morcos-400-2018-07-2.jpgDr. Faruck Morcos
He describes this method as providing “a large number of pieces in a giant jigsaw puzzle,” allowing the team to predict adjacent pieces from contextual clues.

“If the experiments cannot capture the exact RNA structure that evolution selected for interactions, it informs the model on how to infer those structures,” he said. “Not only that, we can also predict pieces that have never been used through evolution, but that can potentially lead to a functional interaction.”

Morcos emphasized how technological advances in big-data computing have enabled their project to succeed.

“This is novel in that cutting-edge, high-throughput experimental capabilities and next-generation sequencing have allowed us to more quickly explore an abundance of possibilities and parameters,” he said. “Using clever approximations, we can essentially solve a problem that had been computationally impossible.”

Morcos said that the strength of their project comes from what he and Campbell each bring to the table.

“Dr. Campbell’s experimental methods can help us sample a very large space of functional interactions,” he said. “Still, this is just a fraction of the complete genetic cartography. But when we combine this with the statistical models developed in my lab, we can fill the gaps in this sampling, and really quantify an enormous space of possibilities.”

campbell-400-2018-07-2.jpgDr. Zachary Campbell
Campbell spoke of the wide range of potential uses for the data they’ve gathered.

“This allows us to sketch out which partnerships are the most likely to occur, teaching us about how selectivity is achieved, and hopefully enabling us to improve on what has naturally evolved,” he said.

For Campbell and Morcos, the goal is to design new types of pharmacological agents that impede undesirable interactions that lead to disease or mimic the beneficial ones.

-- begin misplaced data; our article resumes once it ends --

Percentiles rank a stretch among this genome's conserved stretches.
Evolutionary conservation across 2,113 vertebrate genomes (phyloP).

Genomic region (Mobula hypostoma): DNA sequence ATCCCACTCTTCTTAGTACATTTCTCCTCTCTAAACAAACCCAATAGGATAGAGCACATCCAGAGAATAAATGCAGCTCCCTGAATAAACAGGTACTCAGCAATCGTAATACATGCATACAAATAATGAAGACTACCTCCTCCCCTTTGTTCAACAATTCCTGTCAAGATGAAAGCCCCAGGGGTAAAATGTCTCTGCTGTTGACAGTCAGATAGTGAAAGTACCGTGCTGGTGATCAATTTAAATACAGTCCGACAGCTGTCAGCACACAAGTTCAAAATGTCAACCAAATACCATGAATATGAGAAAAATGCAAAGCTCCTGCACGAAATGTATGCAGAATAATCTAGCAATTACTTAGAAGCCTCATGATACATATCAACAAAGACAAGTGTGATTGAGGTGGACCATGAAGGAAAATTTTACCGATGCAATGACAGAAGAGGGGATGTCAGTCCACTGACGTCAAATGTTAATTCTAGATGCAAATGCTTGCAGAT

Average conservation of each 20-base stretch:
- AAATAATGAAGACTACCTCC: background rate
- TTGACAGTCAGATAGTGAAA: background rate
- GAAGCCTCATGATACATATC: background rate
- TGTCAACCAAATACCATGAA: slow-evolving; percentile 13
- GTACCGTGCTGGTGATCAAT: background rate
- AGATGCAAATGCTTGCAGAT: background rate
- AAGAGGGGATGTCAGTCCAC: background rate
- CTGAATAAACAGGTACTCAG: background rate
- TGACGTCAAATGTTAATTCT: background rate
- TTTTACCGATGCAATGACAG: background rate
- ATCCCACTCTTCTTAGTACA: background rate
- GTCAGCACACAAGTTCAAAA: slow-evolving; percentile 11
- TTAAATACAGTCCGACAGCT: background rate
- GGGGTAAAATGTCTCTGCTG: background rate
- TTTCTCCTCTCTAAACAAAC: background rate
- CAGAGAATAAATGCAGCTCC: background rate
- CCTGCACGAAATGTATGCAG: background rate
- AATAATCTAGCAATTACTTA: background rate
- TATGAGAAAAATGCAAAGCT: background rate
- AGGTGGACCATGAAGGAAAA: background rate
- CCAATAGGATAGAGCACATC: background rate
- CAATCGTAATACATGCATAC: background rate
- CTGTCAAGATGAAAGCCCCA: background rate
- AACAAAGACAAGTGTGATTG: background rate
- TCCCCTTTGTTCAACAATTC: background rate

“With an understanding of how recognition between partners occurs, we may learn a great deal about human physiology, as well as viral and bacterial genomes and liaisons that could be disrupted to improve human health,” Campbell said.

Graduate molecular biology student Qin Zhou MS’16 is the lead author of the paper. Other authors include graduate students Vandita Bhat, Alexa Lasley and Nikesh Kunder, and undergraduate José Alberto De La Paz.

The research was funded by the National Institutes of Health and startup funds provided by the University.

Media Contact:
Stephen Fontenot, UT Dallas, (972) 883-4405,
or the Office of Media Relations, UT Dallas, (972) 883-2155,


R01NS100788 - 3’ End Regulation in Nociceptor Plasticity
2,000,000 - NIH [2017/01–2020/01]
Poorly managed pain creates an enormous burden on our healthcare system and produces tremendous human suffering. Following an injury, pain is caused by the production of inflammatory cytokines that induce changes in the excitability of nociceptor neurons. A better understanding of molecular mechanisms that facilitate nociceptor plasticity is vital for improved pain treatment. Post-transcriptional gene control has emerged as a dominant theme in pain induced plasticity. We focus on Poly(A) binding proteins (PABPs), a conserved family of 3? end associated factors that regulate translation initiation and play prominent roles in development and memory. We will determine binding specificities for PABPs present in dorsal root ganglion (DRG) neurons using an unbiased next- generation sequencing approach. This information will be used to generate a novel class of chemically stabilized RNAs called specificity-derived competitive inhibitor oligonucleotides (SPOT-ONs). Unlike genome editing or RNA interference, SPOT-ONs are well tolerated and bypass the need for host-factors as they function as ?decoys?. A major advantage of pharmacological inhibition as opposed to targeted gene disruption is the ability to simultaneously impair multiple homologues in a larger gene family. Our preliminary findings indicate that a bi- specific PABP SPOT-ON provides robust anti-hyperalgesic effects in vivo. Based on this finding, we hypothesize that PABPs are crucial mediators of plasticity in nociceptors. We describe preliminary development of SPOT- ONs which reduce protein synthesis in nociceptors and act specifically on poly(A)-mediated mRNA translation (Aim 1). We probe PABP mechanism of action through examination of localized translation and global identification of targets in nociceptors (Aim 2). Finally, we determine how PABP inhibition impacts nociceptor excitability and behavioral responses to injury (Aim 3).
F32 - Ruth L. Kirschstein National Research Service Award individual fellowship
150,000 - NIH [2011/01–2013/01]